Continuing the series breaking down the 2012 Northwest League Champion Vancouver Cs by position, today we look at the second basemen. But first, a housekeeping note, the 2013 schedule for yourvancs is up on milb.com. I have added June’s games into the Vancouver C’s Schedule section. Check it out. Gives us something to look forward to during the darkness that is a Vancouver winter.
I may be making a sweeping generalization here, but second basemen at this level are more often than not, failed shortstops. Possibly they’ve grown into their frames and now are a bit too big for short. Or, their footwork, arms, etc were found lacking. Most second basemen weren’t actually drafted as such. Which makes this exercise somewhat difficult, and why a lot of evaluators just lump everyone in as ‘middle infielders’. If you look at the stats page over at milb you only have one listed two bagger. And Eric Phillips, not only played just eight games, but 3 of those were at DH and 5 were at short! So, let’s try and piece together from an admittedly hazy memory who actually played the position in 2012.
As difficult as it is to remember who actually played second during the season, it is just as tough trying to rank them in order in regards to prospect status. The rookie level teams aren’t the last levels where shortstops, third basemen, etc will be asked to move over. Similar to corner outfield spots, prospect rankings in this position are fluid.
One name that has been getting a bit of ink lately is Christian Lopes. He only had a cup of coffee with the C’s, getting the call on the 22nd of August. All ten of his games were at second, so can reasonably say that is where his future lies. Marc Hulet’s write up mirrors most talent evaluators in that Lopes’ main tool is going to be his bat. He’ll be a serviceable second basemen defensively, but if he doesn’t hit then there is not much to fall back on. That being said, the 2011 draftee did have a pretty good first year in pro ball putting up an .801 OPS between Bluefield and Vancouver. Based on his age, having just turned 20, I was originally predicting a return to Vancouver in 2013, but Hulet is saying he’ll be pushed to full-season ball in 2013. That’s a loss for C’s fans, but exciting for the Jays organization. There are not a ton of genuine second base prospects in the system (partly for reasons given above), which makes Lopes worth keeping an eye on. And yes, Christian was a shortstop in high school.
If Lopes does make his full-season debut in 2013 he’ll probably share time with Jason Leblebijian. However, even though, once he was promoted to Lansing, Leblebijian played exclusively at 2nd, he did see more time at short for Vancouver so I am going to save him for that article.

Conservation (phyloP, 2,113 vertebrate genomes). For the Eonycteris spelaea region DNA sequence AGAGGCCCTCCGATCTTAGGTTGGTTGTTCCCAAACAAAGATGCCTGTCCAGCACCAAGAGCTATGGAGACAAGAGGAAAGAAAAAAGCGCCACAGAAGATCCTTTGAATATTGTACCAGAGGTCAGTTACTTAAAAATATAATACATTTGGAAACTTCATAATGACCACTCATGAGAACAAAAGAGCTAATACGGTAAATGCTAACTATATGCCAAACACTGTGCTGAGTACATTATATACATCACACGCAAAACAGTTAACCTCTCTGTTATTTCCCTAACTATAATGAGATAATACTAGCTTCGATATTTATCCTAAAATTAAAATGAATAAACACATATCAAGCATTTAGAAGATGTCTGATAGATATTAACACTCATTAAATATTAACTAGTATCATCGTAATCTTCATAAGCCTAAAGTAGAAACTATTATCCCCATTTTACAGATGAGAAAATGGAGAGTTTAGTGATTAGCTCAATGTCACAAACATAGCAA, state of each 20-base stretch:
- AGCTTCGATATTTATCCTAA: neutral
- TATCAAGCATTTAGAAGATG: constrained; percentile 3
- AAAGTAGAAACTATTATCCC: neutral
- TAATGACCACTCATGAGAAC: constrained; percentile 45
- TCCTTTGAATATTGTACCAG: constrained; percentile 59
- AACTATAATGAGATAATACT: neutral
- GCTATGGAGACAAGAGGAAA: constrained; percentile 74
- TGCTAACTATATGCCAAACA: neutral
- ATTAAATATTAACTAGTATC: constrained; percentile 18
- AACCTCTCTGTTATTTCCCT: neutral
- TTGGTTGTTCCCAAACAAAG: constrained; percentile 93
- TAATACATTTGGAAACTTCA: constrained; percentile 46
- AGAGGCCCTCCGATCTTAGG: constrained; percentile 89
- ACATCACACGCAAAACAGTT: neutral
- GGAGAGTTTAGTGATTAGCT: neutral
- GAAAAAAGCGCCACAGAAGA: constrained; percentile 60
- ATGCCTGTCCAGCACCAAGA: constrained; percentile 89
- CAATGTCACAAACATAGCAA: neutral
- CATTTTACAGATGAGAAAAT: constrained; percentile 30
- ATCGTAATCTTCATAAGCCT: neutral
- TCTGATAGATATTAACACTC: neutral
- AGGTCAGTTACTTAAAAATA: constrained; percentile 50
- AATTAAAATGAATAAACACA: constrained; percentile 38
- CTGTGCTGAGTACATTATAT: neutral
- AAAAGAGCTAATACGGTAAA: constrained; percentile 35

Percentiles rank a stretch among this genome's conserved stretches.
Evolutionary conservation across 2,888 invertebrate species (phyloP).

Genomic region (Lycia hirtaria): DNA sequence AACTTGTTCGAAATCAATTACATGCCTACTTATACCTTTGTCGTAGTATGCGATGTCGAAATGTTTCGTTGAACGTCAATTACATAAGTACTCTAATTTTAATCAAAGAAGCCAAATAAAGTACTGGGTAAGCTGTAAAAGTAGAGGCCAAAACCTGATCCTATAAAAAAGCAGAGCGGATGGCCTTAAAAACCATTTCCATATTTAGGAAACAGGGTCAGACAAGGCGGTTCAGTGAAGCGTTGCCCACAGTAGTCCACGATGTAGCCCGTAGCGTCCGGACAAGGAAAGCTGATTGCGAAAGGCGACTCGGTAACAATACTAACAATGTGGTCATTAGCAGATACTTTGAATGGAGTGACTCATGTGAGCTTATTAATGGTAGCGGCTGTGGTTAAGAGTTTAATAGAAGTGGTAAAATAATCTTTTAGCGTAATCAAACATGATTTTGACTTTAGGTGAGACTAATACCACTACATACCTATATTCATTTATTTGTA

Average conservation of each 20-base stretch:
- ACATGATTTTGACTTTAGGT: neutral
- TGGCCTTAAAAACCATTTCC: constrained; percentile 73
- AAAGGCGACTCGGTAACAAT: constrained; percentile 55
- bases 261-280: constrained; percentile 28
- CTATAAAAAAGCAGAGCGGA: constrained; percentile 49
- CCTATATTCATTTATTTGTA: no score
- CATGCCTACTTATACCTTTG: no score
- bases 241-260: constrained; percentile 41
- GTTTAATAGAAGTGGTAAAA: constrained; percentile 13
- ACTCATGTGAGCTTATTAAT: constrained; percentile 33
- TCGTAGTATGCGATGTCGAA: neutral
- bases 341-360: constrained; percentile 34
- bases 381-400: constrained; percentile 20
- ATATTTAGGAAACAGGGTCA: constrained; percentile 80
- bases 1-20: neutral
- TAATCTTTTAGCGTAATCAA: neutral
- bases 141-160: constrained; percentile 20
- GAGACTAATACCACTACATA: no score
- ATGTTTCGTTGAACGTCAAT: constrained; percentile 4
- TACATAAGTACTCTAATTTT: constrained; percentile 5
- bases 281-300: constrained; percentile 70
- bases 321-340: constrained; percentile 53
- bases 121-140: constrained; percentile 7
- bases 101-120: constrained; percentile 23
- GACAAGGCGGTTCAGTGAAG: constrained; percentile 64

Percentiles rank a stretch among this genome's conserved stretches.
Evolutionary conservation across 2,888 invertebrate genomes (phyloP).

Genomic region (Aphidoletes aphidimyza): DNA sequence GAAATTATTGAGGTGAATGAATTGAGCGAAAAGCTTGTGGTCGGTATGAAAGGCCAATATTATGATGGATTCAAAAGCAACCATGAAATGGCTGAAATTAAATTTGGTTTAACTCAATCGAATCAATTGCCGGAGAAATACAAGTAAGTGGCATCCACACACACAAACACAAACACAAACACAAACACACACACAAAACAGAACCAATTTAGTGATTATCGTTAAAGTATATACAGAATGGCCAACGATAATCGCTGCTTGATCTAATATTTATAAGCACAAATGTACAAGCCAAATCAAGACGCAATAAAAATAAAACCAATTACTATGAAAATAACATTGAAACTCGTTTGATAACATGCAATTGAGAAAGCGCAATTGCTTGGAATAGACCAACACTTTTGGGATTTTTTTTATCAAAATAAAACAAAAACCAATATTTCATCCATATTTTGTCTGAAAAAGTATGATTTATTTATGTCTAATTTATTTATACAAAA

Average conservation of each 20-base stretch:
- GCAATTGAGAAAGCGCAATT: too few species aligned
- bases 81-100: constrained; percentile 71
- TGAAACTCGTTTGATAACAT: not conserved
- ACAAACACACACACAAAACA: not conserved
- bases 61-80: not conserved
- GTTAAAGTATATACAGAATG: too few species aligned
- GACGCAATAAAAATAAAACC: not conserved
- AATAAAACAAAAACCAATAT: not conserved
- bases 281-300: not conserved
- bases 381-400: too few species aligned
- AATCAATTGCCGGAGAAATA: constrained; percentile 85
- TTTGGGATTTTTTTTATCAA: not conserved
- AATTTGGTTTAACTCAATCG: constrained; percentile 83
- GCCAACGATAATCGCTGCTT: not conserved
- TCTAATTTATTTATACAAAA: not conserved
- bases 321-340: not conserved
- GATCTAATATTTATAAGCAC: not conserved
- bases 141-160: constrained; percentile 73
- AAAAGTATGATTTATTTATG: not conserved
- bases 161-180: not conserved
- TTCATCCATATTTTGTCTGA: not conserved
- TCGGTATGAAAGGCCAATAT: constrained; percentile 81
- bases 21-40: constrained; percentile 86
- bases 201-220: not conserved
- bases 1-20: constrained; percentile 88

The busiest second bagger this past season was Daniel Arcila with 162 plate appearances. A free agent signing out of Venezuela,
Arcila played shortstop for his three years in the Dominican Summer League, only making the move to second when he moved stateside in 2010. This past year was his fifth in the Jays organization, which is slow progress. After a decent season with Bluefield in 2011, some pundits were predicting a move to full season ball in 2012. That didn’t materialize, and looking at it objectively, Arcila took a step backward with the C’s. The less said about it the better, but a slash line of .176/.242/.291 for an ISO of .115 and a K rate of 30.9% isn’t going to get you a promotion in 2013. As I said at the beginning of this exercise, I wasn’t going to make any ‘he will be released’ predictions, so the best I can come up with is a repeat year in Vancouver for Daniel.
Not far behind Daniel with 22 games at second was Derrick Chung. That’s 22 games at second, he also saw time at pretty much every other position bar shortstop! However, with 65% of his games at second, he makes this list. As per this article, Chung had an interesting college career, moving from shortstop to catcher and back again. Didn’t play any second though, only in pro ball. A 2012 draftee, Chung made his pro debut at 24, which is odd, he must have gone to college late. His debut season was average. He did get on base with a .341 OBP. That is offset by the fact he showed very little pop, with an .083 ISO. Normally I would say this is a surefire case of someone repeating a level, but at his age, and with his flexibility, Chung may be promoted to fill in around the diamond in Lansing. Organizational and diamond filler.
There we have it. Admittedly, not the most exciting crop of players that donned Canadians red, white, and black in 2012, but Christian Lopes is definitely someone to monitor going forward. He’s by no means a surefire prospect but I think you could grade him in the C+/B- range. Will be very interesting, if, in fact he does end up in Lansing next season, to see how he does in the Midwest League. We saw how Kellen Sweeney struggled last year. Hopefully Lopes can excel.